By Brian Jurilla
By Brian Jurilla
Television dramas seem to be getting better or worse.
One of the better ones to hit the tube is a hospital drama on Fox titled “House.” From the mind of Bryan Singer, the man that brought us “The Usual Suspects” and “X-Men,” comes a new take on mystery, where the villain is a medical malady and the hero is an irreverent, controversial doctor who trusts no one, least of all his patients.
Dr. Greg House and his team of handpicked experts all specialize in diagnosing mysteriously ill patients and solving their critical cases. Only the most serious and unheard of cases go in their direction. The team will make the diagnosis, whether it’s legal or not.
Most episodes begin by following soon-to-be medical patients as they fall ill to some sort of disease and are taken to the hospital where the team works. The team administers a basic treatment to the patient to keep them stable while they look into the problem. Throughout the episode the team argues about the causes and treatments for the patient, while House cracks one-liners and makes sarcastic remarks at their expense.
House is usually the one that discovers the patient’s problem and he uses whatever means to keep them alive and well.
In the episode entitled “Control,” a business executive has lost feeling in her legs, and House discovers she needs a heart transplant. The problem is she is bulimic, and that is considered a mental disorder by the hospital; therefore, she will not be able to get the transplant. House lies to the hospital’s transplant committee risking his career to get the transplant and to give the woman a second chance.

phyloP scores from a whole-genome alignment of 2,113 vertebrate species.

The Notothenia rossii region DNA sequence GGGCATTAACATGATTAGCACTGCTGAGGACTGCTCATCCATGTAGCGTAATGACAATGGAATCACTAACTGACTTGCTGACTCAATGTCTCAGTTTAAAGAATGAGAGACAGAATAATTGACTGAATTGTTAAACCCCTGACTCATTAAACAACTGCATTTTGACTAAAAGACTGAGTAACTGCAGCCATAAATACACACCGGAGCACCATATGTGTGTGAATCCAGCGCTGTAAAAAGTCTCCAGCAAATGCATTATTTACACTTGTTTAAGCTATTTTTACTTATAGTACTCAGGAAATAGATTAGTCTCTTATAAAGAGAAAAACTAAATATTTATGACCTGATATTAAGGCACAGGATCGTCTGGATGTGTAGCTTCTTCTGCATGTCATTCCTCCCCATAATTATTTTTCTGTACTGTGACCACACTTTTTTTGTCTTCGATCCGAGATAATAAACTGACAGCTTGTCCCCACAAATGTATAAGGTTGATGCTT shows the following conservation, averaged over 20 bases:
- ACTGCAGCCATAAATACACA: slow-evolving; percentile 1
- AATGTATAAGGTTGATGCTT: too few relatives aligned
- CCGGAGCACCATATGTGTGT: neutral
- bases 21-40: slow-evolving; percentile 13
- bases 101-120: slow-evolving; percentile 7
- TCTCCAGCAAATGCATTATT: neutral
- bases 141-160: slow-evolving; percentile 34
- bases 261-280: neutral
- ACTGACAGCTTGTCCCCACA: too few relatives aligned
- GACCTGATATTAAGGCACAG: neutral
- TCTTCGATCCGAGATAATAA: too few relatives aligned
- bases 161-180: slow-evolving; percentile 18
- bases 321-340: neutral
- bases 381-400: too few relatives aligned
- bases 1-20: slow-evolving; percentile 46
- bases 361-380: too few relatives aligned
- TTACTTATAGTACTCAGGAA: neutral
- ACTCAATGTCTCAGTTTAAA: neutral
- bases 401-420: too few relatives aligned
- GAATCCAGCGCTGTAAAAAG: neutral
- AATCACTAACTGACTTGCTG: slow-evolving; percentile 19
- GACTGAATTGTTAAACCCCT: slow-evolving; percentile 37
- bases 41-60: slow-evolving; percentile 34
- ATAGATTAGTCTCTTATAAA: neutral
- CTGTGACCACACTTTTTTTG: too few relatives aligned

Through all of this drama, Dr. House and his crew continue to make jokes, to entertain themselves or their patients, but that’s just how Dr. House is. Hugh Laurie plays the sarcastic and wisecracking House who walks with a cane due to an infarction to his thigh muscles, causing muscle death. This seems to punctuate his bitter, brutally honest demeanor.
House is joined by his team, which includes: neurologist, a nervous system specialist, Dr. Eric Foreman (Omar Epps); immunologist, an immune system specialist, Dr. Allison Cameron (Jennifer Morrison) and intensivist, dealing with intensive care patients, Dr. Robert Chase (Jesse Spencer). House’s other good friend, Dr. James Wilson (Robert Sean Leonard), a cancer specialist with whom Dr. House goes to and consults with on a daily basis.
There is also some chemistry in the works between House and Dr. Lisa Cuddy (Lisa Edlestein), the dean of medicine and the hospital administrator, who is in constant conflict with House over his duties at the hospital, but admits that he may be the most brilliant doctor on staff. This show is one of the best shows in recent years.
The outstanding cast makes it a joy to watch and just pulls you in and makes you wonder what is wrong with the patient and how will they be cured. Laurie makes his character unique and entertaining. It really is one of the most intriguing shows on television.
On Tuesday night you just may want to watch and see Dr. House save the patient’s life and hear some of the things you wouldn’t normally want to hear from a doctor. The doctor is in and is waiting for you to see him at 9 p.m. on FOX.